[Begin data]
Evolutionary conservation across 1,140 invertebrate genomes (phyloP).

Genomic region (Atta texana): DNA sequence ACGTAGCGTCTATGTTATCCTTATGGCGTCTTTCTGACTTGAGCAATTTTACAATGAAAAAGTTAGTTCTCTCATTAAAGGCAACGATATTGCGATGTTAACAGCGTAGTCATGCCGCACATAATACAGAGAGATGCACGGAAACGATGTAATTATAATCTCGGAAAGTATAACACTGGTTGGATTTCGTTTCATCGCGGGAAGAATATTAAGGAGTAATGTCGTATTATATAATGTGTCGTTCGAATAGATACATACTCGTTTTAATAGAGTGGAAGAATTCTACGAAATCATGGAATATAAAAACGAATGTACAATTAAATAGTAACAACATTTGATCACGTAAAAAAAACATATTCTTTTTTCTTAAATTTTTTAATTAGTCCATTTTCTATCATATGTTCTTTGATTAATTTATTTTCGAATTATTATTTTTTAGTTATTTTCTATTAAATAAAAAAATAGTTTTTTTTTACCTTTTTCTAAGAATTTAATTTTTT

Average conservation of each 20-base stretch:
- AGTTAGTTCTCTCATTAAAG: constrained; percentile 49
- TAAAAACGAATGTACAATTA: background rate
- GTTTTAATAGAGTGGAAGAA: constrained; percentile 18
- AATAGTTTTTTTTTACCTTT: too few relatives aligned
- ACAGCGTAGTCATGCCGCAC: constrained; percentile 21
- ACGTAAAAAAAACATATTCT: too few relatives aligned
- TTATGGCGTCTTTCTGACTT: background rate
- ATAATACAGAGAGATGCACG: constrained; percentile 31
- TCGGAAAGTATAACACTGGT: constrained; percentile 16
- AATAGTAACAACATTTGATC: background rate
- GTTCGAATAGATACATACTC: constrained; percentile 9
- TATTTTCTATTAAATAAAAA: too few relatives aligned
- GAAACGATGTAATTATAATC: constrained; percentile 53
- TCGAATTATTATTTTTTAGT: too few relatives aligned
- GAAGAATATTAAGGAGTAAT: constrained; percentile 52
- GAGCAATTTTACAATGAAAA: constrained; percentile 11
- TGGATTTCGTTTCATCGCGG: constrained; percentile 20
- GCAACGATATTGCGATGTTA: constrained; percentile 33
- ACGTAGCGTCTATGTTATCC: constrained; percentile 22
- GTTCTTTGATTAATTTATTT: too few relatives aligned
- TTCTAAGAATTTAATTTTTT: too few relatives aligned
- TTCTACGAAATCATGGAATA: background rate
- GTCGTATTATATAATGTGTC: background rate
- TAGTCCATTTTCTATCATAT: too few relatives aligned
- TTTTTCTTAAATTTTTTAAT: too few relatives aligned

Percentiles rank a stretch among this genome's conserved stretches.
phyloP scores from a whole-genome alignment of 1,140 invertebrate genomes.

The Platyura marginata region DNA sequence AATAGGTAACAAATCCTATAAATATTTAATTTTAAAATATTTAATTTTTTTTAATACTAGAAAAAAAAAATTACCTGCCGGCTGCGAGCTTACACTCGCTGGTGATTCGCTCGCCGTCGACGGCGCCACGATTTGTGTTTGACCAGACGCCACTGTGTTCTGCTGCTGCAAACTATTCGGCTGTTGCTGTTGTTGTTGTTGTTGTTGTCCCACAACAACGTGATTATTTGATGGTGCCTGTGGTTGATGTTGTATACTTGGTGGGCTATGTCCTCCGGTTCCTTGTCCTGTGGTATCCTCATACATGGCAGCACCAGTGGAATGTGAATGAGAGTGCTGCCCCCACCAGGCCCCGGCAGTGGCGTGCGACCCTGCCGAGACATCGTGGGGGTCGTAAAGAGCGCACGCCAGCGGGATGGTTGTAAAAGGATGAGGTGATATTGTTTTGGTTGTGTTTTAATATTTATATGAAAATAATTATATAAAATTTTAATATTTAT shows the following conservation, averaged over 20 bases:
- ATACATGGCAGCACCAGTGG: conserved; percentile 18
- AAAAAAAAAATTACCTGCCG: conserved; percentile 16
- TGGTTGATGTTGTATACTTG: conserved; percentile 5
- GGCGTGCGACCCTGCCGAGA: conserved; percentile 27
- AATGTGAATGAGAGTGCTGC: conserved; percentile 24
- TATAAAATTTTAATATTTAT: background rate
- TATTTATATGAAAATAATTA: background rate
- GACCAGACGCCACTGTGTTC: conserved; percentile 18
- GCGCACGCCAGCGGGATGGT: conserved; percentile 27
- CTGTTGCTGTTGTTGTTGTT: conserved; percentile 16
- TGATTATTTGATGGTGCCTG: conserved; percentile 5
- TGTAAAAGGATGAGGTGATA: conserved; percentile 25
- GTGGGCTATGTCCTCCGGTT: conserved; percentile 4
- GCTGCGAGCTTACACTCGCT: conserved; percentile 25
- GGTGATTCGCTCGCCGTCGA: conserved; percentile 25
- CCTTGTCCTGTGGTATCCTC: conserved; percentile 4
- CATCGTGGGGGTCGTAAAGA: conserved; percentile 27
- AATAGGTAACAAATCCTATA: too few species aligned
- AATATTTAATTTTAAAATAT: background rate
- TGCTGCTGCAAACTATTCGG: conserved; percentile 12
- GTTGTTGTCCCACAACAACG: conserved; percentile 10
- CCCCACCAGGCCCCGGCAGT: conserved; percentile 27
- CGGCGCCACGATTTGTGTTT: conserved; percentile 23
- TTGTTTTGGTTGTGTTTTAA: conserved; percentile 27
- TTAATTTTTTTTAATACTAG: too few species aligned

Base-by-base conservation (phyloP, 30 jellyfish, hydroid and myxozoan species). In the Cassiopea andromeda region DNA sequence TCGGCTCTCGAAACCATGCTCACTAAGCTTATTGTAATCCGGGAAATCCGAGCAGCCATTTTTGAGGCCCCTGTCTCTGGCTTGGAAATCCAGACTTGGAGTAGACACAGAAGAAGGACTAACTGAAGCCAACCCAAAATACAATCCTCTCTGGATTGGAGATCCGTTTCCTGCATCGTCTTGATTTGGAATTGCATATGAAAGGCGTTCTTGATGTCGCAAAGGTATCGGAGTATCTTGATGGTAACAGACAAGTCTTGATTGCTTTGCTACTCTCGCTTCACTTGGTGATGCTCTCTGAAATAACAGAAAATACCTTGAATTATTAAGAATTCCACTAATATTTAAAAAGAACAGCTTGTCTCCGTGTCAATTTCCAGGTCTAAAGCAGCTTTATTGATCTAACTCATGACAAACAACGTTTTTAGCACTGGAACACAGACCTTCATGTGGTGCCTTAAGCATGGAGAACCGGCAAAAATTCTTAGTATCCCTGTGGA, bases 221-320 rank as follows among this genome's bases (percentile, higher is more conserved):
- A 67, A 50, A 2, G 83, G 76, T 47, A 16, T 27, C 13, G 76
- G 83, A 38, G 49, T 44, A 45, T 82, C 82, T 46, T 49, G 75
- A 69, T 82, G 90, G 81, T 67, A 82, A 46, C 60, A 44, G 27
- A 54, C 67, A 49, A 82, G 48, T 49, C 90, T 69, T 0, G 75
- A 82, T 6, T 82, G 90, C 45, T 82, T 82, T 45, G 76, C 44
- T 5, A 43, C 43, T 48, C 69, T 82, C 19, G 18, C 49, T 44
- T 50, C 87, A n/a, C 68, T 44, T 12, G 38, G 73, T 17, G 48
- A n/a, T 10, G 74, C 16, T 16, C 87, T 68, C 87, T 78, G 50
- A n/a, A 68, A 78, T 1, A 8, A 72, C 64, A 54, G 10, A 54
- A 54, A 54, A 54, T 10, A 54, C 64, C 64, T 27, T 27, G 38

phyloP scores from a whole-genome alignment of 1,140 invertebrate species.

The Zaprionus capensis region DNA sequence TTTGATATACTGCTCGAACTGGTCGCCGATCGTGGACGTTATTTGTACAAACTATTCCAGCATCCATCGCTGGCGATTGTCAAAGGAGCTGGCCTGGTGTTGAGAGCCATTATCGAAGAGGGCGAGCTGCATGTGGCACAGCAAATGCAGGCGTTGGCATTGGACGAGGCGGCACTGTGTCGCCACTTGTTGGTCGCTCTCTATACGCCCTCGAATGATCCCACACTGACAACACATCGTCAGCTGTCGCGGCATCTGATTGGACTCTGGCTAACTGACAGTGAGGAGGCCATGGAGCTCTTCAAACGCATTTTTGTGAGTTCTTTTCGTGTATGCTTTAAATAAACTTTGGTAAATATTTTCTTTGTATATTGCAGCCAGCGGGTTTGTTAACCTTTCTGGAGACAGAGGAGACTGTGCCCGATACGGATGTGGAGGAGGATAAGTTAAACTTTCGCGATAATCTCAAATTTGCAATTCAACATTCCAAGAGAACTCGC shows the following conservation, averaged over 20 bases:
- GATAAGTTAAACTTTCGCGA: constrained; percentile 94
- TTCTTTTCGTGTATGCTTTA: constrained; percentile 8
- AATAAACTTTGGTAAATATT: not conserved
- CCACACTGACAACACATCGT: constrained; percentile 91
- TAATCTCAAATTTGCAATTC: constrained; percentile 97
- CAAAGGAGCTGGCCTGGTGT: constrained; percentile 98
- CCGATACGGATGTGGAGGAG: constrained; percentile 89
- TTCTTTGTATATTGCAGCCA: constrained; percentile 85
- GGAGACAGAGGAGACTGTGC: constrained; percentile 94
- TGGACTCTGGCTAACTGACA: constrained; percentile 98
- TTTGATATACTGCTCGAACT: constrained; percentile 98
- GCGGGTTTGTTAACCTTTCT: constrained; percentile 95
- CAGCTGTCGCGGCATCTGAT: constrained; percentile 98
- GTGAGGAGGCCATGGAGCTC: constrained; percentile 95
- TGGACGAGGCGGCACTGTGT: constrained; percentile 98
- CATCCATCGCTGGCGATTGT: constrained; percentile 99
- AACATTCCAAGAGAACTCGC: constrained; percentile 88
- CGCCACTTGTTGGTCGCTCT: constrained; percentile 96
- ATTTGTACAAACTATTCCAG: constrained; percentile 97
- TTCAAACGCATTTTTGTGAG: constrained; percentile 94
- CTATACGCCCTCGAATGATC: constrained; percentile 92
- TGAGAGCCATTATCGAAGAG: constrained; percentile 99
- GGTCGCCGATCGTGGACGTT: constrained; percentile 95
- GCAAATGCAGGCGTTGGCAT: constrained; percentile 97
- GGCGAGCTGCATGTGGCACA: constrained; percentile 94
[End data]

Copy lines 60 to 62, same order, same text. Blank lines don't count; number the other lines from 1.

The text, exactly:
- A 69, T 82, G 90, G 81, T 67, A 82, A 46, C 60, A 44, G 27
- A 54, C 67, A 49, A 82, G 48, T 49, C 90, T 69, T 0, G 75
- A 82, T 6, T 82, G 90, C 45, T 82, T 82, T 45, G 76, C 44